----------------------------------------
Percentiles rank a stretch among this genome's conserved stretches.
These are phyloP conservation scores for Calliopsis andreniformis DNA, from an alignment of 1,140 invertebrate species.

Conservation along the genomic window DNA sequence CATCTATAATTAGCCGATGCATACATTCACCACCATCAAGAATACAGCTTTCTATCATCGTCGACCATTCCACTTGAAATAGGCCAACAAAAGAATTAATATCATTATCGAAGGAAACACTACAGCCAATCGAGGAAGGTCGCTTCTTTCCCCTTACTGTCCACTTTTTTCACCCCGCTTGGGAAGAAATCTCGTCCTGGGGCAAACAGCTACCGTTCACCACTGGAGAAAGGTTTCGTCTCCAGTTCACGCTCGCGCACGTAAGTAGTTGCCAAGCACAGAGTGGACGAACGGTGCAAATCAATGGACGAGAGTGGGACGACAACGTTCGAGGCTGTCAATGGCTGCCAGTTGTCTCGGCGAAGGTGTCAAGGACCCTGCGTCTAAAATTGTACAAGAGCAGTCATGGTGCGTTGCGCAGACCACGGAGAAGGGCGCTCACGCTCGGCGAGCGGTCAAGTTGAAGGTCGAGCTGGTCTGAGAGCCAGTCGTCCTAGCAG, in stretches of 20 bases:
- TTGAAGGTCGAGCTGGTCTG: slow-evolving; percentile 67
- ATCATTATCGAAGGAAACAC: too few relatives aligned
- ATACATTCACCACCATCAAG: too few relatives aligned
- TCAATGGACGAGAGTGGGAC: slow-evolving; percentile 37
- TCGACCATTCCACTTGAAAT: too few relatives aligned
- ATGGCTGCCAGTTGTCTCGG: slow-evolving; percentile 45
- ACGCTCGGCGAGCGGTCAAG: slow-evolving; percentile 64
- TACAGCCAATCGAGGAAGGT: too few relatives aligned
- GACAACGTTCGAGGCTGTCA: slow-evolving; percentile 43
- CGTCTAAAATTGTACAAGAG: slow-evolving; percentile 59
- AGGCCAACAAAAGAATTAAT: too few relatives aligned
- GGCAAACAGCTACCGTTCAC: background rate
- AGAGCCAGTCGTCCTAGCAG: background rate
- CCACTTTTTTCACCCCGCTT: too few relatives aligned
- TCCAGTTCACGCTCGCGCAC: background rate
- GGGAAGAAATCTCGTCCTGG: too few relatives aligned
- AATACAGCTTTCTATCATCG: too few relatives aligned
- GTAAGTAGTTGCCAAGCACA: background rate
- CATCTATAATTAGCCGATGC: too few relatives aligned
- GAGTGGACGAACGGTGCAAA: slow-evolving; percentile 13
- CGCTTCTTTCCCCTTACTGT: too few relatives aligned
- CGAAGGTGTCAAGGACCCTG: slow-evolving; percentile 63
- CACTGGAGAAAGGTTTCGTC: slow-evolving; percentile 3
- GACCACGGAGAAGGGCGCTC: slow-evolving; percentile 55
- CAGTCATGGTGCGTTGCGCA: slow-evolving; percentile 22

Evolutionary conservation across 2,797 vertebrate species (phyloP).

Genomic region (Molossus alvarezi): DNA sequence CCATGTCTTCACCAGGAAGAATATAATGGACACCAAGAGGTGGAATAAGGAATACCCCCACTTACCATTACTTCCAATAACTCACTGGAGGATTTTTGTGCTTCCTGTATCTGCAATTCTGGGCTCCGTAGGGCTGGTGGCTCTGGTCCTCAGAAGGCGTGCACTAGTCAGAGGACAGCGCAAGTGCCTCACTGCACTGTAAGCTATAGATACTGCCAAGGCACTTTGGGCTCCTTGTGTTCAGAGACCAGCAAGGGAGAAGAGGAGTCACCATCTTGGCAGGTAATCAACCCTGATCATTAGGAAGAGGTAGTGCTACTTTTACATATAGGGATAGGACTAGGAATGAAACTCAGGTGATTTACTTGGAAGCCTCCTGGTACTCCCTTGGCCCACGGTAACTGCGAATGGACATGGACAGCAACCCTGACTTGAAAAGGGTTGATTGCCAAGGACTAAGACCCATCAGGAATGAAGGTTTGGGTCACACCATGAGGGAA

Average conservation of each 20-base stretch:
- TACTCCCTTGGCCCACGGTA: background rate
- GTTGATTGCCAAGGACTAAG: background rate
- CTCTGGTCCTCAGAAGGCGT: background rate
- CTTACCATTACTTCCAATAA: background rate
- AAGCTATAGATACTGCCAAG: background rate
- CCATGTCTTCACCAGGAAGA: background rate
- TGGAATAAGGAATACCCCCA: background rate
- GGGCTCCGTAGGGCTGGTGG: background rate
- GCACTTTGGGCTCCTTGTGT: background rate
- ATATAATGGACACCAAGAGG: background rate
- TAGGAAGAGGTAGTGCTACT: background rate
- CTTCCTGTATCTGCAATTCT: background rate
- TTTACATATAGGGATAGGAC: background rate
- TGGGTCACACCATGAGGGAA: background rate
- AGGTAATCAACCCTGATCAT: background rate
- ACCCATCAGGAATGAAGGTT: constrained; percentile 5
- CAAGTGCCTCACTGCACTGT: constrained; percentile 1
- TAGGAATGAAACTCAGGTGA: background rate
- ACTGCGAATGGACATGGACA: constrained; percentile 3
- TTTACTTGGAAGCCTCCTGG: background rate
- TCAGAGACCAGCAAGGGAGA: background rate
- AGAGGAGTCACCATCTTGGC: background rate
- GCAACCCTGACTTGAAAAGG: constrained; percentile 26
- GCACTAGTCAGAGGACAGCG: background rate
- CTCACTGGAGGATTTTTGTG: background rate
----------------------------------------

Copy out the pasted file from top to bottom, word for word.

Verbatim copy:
Percentiles rank a stretch among this genome's conserved stretches.
These are phyloP conservation scores for Calliopsis andreniformis DNA, from an alignment of 1,140 invertebrate species.

Conservation along the genomic window DNA sequence CATCTATAATTAGCCGATGCATACATTCACCACCATCAAGAATACAGCTTTCTATCATCGTCGACCATTCCACTTGAAATAGGCCAACAAAAGAATTAATATCATTATCGAAGGAAACACTACAGCCAATCGAGGAAGGTCGCTTCTTTCCCCTTACTGTCCACTTTTTTCACCCCGCTTGGGAAGAAATCTCGTCCTGGGGCAAACAGCTACCGTTCACCACTGGAGAAAGGTTTCGTCTCCAGTTCACGCTCGCGCACGTAAGTAGTTGCCAAGCACAGAGTGGACGAACGGTGCAAATCAATGGACGAGAGTGGGACGACAACGTTCGAGGCTGTCAATGGCTGCCAGTTGTCTCGGCGAAGGTGTCAAGGACCCTGCGTCTAAAATTGTACAAGAGCAGTCATGGTGCGTTGCGCAGACCACGGAGAAGGGCGCTCACGCTCGGCGAGCGGTCAAGTTGAAGGTCGAGCTGGTCTGAGAGCCAGTCGTCCTAGCAG, in stretches of 20 bases:
- TTGAAGGTCGAGCTGGTCTG: slow-evolving; percentile 67
- ATCATTATCGAAGGAAACAC: too few relatives aligned
- ATACATTCACCACCATCAAG: too few relatives aligned
- TCAATGGACGAGAGTGGGAC: slow-evolving; percentile 37
- TCGACCATTCCACTTGAAAT: too few relatives aligned
- ATGGCTGCCAGTTGTCTCGG: slow-evolving; percentile 45
- ACGCTCGGCGAGCGGTCAAG: slow-evolving; percentile 64
- TACAGCCAATCGAGGAAGGT: too few relatives aligned
- GACAACGTTCGAGGCTGTCA: slow-evolving; percentile 43
- CGTCTAAAATTGTACAAGAG: slow-evolving; percentile 59
- AGGCCAACAAAAGAATTAAT: too few relatives aligned
- GGCAAACAGCTACCGTTCAC: background rate
- AGAGCCAGTCGTCCTAGCAG: background rate
- CCACTTTTTTCACCCCGCTT: too few relatives aligned
- TCCAGTTCACGCTCGCGCAC: background rate
- GGGAAGAAATCTCGTCCTGG: too few relatives aligned
- AATACAGCTTTCTATCATCG: too few relatives aligned
- GTAAGTAGTTGCCAAGCACA: background rate
- CATCTATAATTAGCCGATGC: too few relatives aligned
- GAGTGGACGAACGGTGCAAA: slow-evolving; percentile 13
- CGCTTCTTTCCCCTTACTGT: too few relatives aligned
- CGAAGGTGTCAAGGACCCTG: slow-evolving; percentile 63
- CACTGGAGAAAGGTTTCGTC: slow-evolving; percentile 3
- GACCACGGAGAAGGGCGCTC: slow-evolving; percentile 55
- CAGTCATGGTGCGTTGCGCA: slow-evolving; percentile 22

Evolutionary conservation across 2,797 vertebrate species (phyloP).

Genomic region (Molossus alvarezi): DNA sequence CCATGTCTTCACCAGGAAGAATATAATGGACACCAAGAGGTGGAATAAGGAATACCCCCACTTACCATTACTTCCAATAACTCACTGGAGGATTTTTGTGCTTCCTGTATCTGCAATTCTGGGCTCCGTAGGGCTGGTGGCTCTGGTCCTCAGAAGGCGTGCACTAGTCAGAGGACAGCGCAAGTGCCTCACTGCACTGTAAGCTATAGATACTGCCAAGGCACTTTGGGCTCCTTGTGTTCAGAGACCAGCAAGGGAGAAGAGGAGTCACCATCTTGGCAGGTAATCAACCCTGATCATTAGGAAGAGGTAGTGCTACTTTTACATATAGGGATAGGACTAGGAATGAAACTCAGGTGATTTACTTGGAAGCCTCCTGGTACTCCCTTGGCCCACGGTAACTGCGAATGGACATGGACAGCAACCCTGACTTGAAAAGGGTTGATTGCCAAGGACTAAGACCCATCAGGAATGAAGGTTTGGGTCACACCATGAGGGAA

Average conservation of each 20-base stretch:
- TACTCCCTTGGCCCACGGTA: background rate
- GTTGATTGCCAAGGACTAAG: background rate
- CTCTGGTCCTCAGAAGGCGT: background rate
- CTTACCATTACTTCCAATAA: background rate
- AAGCTATAGATACTGCCAAG: background rate
- CCATGTCTTCACCAGGAAGA: background rate
- TGGAATAAGGAATACCCCCA: background rate
- GGGCTCCGTAGGGCTGGTGG: background rate
- GCACTTTGGGCTCCTTGTGT: background rate
- ATATAATGGACACCAAGAGG: background rate
- TAGGAAGAGGTAGTGCTACT: background rate
- CTTCCTGTATCTGCAATTCT: background rate
- TTTACATATAGGGATAGGAC: background rate
- TGGGTCACACCATGAGGGAA: background rate
- AGGTAATCAACCCTGATCAT: background rate
- ACCCATCAGGAATGAAGGTT: constrained; percentile 5
- CAAGTGCCTCACTGCACTGT: constrained; percentile 1
- TAGGAATGAAACTCAGGTGA: background rate
- ACTGCGAATGGACATGGACA: constrained; percentile 3
- TTTACTTGGAAGCCTCCTGG: background rate
- TCAGAGACCAGCAAGGGAGA: background rate
- AGAGGAGTCACCATCTTGGC: background rate
- GCAACCCTGACTTGAAAAGG: constrained; percentile 26
- GCACTAGTCAGAGGACAGCG: background rate
- CTCACTGGAGGATTTTTGTG: background rate